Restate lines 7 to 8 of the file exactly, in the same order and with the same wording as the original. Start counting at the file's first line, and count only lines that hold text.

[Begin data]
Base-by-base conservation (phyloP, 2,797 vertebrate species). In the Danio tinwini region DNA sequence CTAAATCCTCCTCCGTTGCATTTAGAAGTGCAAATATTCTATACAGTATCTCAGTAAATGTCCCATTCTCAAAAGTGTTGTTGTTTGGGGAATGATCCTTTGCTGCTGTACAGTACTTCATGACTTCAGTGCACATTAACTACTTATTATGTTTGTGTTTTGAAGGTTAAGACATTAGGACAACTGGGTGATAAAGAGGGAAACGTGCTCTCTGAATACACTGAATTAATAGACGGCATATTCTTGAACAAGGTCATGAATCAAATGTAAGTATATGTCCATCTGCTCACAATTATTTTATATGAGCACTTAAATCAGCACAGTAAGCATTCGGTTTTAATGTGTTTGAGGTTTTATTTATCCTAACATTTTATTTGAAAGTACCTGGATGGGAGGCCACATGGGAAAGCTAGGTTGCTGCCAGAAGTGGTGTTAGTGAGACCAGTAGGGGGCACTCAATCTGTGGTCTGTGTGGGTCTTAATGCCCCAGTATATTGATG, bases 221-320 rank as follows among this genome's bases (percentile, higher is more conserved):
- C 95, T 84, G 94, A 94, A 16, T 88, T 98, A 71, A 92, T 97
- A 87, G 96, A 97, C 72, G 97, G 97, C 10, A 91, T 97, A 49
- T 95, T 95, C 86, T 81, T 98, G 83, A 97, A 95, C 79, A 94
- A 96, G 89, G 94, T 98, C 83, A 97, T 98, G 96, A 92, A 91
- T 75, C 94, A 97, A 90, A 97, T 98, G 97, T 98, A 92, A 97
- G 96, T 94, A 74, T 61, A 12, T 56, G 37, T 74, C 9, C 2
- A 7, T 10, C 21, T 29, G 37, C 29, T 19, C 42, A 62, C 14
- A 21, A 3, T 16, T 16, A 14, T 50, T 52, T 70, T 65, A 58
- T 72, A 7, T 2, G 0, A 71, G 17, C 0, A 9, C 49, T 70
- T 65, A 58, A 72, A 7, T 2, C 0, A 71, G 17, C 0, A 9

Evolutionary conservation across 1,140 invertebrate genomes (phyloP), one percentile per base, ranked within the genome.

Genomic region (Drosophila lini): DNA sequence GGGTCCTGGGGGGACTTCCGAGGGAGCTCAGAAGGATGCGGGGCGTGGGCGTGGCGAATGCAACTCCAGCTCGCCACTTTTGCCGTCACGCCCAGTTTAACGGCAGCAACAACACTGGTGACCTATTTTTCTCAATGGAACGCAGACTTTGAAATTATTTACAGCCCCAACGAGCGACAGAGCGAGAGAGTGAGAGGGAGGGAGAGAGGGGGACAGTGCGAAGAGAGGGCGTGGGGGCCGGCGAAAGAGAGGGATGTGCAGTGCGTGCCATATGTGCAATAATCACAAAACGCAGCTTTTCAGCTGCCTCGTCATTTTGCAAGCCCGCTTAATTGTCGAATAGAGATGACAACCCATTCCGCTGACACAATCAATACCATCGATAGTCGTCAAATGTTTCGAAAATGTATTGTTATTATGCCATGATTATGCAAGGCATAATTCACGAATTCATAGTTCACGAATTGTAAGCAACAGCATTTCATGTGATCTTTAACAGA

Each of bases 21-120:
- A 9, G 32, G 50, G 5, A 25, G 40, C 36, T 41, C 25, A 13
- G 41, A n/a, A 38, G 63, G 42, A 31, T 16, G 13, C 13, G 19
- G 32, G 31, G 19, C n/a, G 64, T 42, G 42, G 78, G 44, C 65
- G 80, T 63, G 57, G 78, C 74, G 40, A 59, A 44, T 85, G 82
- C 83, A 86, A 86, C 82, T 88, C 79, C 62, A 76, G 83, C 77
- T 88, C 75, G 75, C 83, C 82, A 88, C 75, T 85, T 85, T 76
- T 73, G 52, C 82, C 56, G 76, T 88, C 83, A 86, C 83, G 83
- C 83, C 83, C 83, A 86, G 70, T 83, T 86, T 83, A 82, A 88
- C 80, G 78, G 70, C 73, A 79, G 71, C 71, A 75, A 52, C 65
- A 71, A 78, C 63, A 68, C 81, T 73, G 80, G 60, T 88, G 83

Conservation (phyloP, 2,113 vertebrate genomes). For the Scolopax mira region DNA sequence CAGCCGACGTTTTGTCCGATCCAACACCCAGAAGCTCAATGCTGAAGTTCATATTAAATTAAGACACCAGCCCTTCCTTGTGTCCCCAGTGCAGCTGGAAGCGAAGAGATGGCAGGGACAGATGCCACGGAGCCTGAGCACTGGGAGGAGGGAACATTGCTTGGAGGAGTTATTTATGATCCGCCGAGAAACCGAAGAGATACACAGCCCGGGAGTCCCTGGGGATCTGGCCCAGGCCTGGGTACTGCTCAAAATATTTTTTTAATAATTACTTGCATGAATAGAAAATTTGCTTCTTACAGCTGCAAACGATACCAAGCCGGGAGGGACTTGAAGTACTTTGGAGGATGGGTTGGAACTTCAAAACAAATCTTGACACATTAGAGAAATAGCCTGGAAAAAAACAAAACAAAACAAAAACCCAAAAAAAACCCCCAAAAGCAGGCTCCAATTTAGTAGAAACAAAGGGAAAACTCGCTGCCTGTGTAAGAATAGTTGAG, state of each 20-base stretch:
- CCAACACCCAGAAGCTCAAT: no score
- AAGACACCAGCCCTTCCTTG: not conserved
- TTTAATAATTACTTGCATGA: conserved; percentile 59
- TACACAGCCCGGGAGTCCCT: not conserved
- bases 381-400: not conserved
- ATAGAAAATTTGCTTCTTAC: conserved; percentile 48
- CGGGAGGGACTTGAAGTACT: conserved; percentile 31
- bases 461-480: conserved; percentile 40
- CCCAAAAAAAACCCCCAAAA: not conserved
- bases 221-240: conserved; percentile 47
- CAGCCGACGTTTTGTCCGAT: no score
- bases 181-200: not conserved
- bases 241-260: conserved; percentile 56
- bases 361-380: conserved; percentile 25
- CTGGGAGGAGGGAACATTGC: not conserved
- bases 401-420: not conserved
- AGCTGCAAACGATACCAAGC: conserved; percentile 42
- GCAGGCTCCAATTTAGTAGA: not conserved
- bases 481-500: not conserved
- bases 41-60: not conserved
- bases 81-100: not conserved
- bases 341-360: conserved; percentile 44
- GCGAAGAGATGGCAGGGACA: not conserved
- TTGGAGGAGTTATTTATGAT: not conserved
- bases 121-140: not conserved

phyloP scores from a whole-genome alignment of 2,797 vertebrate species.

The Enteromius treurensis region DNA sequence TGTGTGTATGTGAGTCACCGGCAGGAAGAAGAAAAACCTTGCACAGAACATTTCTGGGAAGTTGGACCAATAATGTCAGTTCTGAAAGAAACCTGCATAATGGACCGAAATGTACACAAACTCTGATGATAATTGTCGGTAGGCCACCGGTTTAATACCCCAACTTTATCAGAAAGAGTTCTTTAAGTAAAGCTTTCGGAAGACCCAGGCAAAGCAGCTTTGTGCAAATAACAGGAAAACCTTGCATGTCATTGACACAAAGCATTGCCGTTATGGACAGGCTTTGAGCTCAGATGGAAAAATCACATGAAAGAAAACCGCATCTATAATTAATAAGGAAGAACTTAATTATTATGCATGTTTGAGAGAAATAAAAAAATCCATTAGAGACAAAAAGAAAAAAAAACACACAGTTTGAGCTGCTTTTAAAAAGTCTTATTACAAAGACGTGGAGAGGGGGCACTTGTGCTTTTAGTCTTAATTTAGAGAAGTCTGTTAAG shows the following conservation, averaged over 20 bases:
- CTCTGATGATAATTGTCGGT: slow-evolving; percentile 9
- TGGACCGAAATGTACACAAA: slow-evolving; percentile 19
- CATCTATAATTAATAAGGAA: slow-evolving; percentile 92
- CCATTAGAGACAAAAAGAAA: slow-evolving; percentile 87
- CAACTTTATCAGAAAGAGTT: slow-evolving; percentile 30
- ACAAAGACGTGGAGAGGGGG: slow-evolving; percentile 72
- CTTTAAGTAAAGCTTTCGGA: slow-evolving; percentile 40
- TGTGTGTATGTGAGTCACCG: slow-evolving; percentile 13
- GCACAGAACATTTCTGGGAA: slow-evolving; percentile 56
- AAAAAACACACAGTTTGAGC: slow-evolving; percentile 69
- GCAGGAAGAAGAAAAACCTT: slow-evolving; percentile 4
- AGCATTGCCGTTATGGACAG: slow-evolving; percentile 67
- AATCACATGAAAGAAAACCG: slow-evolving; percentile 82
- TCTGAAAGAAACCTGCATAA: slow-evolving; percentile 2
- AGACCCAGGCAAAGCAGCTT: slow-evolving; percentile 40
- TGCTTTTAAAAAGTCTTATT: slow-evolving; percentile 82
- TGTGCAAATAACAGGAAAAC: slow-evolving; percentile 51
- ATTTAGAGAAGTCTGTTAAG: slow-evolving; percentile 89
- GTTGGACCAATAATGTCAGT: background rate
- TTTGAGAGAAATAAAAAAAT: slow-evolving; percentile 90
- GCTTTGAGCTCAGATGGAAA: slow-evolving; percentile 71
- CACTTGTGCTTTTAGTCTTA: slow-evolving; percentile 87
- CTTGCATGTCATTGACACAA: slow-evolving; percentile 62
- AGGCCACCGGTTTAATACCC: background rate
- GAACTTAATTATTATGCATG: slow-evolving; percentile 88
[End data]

- G 96, T 94, A 74, T 61, A 12, T 56, G 37, T 74, C 9, C 2
- A 7, T 10, C 21, T 29, G 37, C 29, T 19, C 42, A 62, C 14